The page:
STARRED REVIEW PreS-Gr 1 Little Rabbit continues to charm children in this warm and fuzzy tale. When the Christmas Rabbit brings the red sled he s longed for (the one that goes Whoosh! ), the small animal refuses to let anyone else play with it. Instead he pulls it far up a hill, much too far, so that when he whooshes down again he crashes and the sled breaks. It takes his friends to fix both the sled and his attitude, and everything ends happily. The joy of this book is in its delightful visual and textual details. Simple and satisfying pen-and-ink and watercolor artwork draws the eye to Little Rabbit s facial expressions, which include childish wonderment, frustration, and bravado. An enchanting holiday treat for all collections. Teri Markson, Los Angeles Public Library --School Library Journal
Exceptionally nuanced illustrations in Horse's signature pen-and-ink and watercolors of an irresistible animal cast turn an obvious lesson about the importance of sharing into an appetizing holiday story. Making his final appearance in the late author/artist's picture book series, Little Rabbit wakes up on Christmas with a child's single-minded interest in obtaining a particular red sled. Horse conveys a whole world of emotion by just tilting the few curves that delineate Little Rabbit's face. Ages 2-6. (Sept.) --Publishers Weekly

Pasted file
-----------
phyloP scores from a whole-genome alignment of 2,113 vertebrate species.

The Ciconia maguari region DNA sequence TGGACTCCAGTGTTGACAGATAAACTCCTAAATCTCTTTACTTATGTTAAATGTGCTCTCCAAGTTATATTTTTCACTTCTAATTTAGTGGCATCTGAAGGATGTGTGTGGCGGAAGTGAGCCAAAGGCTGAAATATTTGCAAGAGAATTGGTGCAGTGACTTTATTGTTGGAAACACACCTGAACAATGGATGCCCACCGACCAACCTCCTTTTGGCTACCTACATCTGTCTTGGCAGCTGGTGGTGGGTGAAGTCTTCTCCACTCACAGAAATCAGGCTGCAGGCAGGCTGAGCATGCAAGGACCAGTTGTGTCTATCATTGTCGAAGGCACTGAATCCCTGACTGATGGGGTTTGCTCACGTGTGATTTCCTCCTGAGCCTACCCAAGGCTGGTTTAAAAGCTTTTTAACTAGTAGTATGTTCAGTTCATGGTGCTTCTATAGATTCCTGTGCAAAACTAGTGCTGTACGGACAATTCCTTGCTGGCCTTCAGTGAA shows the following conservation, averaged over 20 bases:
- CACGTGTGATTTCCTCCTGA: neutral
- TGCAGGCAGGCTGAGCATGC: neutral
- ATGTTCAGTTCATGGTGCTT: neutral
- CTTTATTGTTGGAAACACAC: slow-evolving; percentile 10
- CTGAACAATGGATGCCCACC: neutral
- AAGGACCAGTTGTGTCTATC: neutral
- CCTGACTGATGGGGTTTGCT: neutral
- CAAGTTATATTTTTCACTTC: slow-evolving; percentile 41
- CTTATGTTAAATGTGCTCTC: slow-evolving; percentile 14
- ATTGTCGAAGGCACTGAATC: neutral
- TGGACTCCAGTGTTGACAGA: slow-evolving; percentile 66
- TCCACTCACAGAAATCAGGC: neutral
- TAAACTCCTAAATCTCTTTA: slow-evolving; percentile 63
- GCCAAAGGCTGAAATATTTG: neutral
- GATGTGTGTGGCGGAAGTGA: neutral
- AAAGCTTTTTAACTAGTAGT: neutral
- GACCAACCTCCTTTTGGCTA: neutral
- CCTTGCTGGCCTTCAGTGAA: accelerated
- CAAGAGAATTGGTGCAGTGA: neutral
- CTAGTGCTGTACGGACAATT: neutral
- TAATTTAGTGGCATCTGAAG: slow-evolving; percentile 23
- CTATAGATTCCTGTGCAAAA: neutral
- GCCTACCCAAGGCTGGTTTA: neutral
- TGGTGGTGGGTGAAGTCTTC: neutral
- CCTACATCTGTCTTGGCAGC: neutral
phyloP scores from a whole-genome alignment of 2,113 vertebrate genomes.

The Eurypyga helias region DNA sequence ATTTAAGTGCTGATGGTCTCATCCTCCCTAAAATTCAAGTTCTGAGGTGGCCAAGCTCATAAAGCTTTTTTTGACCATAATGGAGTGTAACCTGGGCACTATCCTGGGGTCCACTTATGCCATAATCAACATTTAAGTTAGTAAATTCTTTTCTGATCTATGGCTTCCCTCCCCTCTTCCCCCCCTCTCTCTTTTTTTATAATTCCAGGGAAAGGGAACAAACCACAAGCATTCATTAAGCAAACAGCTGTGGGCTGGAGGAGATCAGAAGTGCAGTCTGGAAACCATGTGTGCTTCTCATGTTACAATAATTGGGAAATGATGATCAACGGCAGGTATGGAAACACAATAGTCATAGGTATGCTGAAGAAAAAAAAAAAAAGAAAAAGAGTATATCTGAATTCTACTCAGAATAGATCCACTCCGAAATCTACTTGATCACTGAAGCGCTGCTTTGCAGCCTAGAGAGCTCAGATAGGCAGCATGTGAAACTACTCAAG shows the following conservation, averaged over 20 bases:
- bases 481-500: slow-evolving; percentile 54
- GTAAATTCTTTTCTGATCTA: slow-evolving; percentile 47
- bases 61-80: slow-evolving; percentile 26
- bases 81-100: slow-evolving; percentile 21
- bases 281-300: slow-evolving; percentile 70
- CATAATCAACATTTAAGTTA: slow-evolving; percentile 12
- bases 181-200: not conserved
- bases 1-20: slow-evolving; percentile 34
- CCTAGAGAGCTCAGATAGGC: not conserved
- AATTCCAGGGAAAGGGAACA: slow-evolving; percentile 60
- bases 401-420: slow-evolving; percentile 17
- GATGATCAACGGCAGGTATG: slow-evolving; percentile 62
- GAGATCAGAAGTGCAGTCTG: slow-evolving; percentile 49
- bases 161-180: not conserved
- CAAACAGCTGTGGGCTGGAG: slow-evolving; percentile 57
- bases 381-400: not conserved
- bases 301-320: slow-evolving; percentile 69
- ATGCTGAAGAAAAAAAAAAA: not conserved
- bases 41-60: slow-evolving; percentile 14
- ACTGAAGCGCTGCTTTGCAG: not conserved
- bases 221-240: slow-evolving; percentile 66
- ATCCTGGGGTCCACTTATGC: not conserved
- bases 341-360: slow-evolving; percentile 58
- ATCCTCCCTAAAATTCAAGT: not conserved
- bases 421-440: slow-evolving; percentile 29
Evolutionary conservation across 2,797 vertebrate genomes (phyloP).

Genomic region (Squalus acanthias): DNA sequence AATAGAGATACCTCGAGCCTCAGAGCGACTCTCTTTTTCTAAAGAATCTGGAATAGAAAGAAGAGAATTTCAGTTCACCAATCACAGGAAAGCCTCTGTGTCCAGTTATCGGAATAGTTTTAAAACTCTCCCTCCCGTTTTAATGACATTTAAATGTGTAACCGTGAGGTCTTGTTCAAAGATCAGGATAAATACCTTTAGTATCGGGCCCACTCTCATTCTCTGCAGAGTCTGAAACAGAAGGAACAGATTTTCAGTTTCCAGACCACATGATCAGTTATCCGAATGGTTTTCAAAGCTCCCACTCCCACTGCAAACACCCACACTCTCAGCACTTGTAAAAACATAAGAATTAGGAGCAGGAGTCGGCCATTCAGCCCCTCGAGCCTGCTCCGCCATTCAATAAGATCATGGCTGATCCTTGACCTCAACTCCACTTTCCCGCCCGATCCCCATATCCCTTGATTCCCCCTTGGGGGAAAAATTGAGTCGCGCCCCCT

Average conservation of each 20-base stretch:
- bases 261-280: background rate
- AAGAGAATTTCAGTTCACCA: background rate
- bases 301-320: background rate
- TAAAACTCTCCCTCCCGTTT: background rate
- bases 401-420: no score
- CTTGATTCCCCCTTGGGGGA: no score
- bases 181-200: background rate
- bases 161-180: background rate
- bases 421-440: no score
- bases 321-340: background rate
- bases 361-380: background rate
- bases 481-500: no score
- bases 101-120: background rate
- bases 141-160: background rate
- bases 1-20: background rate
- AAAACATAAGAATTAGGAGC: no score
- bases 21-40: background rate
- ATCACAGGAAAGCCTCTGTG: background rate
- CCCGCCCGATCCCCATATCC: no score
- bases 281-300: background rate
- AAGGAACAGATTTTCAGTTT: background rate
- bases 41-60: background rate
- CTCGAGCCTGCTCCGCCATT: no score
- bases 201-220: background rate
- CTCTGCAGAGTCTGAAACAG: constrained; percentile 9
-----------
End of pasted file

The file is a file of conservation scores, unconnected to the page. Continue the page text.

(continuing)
In the fourth picture book of the series that began with Little Rabbit Lost (2002), the story begins on Christmas Eve, with Little Rabbit longing for a red sled. He receives the sled on Christmas morning and goes out to play with his friends. Unwilling to share his present, he goes off sledding alone, only to break the sled and end up stuck in a snow drift. His forgiving friends come to the rescue, first digging him out, then repairing and repainting the sled. Little Rabbit not only learns his lesson but states it in the last line: Christmas is good, Papa, but sharing it with friends is even better. The very accessible artwork provides appealing settings, both inside the rabbits cozy burrow and in the snowy woods outside their home. Brightened with watercolor washes, the ink drawings create expressive characters whose emotions are easy to read. In Little Rabbit, preschoolers will find an everybunny: not quite civilized and sometimes a bit bratty but basically decent and at least wanting to be good. --Booklist
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About the Author
HARRY HORSE was the author-illustrator of many books for children. He was also a political cartoonist for several national newspapers in Great Britain. He died in 2007.